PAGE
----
From American Heart Association
Breslow, Ness receive American Heart Association Gold Heart Award DALLAS – The American Heart Association honored two volunteers with its Gold Heart Award for their accomplishments and many years of service. The awards were presented during the organization’s annual Delegate Assembly in June.
The association annually presents the Gold Heart Award – its highest honor – to select individuals who have rendered “the most distinguished service” in advancing the objectives of the organization. Recipients are chosen primarily for their “continued and significant contributions” over time to the association and its programs.
Recipients of the 2001 Gold Heart Award were Jan L. Breslow, M.D., Frederick Henry Leonard professor & director of the biochemical genetic and metabolism laboratory at Rockefeller University, and David A. Ness, vice president of compensation and benefits for Medtronic, a medical technology company.
An American Heart Association volunteer for almost 20 years, Breslow was honored for his profound leadership in research and research administration. Breslow has chaired numerous research committees for the association, served on the Heritage Affiliate Board of Directors in New York City and served as president of the national center board from 1996-1997.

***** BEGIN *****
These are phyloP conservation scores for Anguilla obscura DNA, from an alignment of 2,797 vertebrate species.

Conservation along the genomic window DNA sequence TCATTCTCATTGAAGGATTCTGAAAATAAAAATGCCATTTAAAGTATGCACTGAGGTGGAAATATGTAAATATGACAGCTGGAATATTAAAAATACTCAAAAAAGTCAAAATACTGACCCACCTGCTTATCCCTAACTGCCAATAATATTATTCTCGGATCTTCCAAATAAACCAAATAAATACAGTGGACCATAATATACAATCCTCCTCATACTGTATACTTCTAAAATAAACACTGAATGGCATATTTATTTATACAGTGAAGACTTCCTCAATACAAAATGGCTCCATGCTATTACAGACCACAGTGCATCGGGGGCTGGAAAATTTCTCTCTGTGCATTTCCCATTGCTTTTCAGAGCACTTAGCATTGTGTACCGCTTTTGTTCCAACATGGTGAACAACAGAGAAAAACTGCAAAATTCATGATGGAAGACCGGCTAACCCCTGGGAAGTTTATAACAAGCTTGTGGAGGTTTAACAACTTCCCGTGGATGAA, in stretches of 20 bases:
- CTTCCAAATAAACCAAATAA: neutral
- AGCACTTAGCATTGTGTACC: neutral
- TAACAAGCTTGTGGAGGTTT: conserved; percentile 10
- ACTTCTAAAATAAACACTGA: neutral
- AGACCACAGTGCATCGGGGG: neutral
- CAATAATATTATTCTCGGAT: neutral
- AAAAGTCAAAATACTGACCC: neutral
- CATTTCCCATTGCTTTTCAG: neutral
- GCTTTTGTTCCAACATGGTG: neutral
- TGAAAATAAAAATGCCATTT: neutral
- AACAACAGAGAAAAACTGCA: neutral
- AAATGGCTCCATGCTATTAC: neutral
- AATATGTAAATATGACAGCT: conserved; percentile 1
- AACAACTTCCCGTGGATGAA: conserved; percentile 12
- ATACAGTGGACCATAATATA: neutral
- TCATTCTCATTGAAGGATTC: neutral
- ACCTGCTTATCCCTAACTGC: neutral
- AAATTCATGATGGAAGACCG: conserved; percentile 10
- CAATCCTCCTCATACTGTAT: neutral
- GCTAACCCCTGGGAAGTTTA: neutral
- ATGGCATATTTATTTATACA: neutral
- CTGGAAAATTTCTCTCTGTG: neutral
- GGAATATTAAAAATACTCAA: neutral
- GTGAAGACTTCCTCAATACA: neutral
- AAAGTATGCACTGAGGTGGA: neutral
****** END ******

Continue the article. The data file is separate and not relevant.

During the 1980s, Ness served on numerous finance and compensation committees at the national level and was highly instrumental in leading the organization through a period of tremendous change. In 1994, while serving as secretary of the national board of directors, Ness chaired the 21st century steering committee, which helped define the optimum overall structure to move the organization into the new century.
The American Heart Association spent about $337 million during fiscal year 1999-2000 on research support, public and professional education, and community programs. Nationwide, the organization has grown to include more than 22.5 million volunteers and supporters who carry out its mission in communities across the country. The association is the largest nonprofit voluntary health organization fighting heart disease, stroke and other cardiovascular diseases, which kill about 950,000 Americans every year.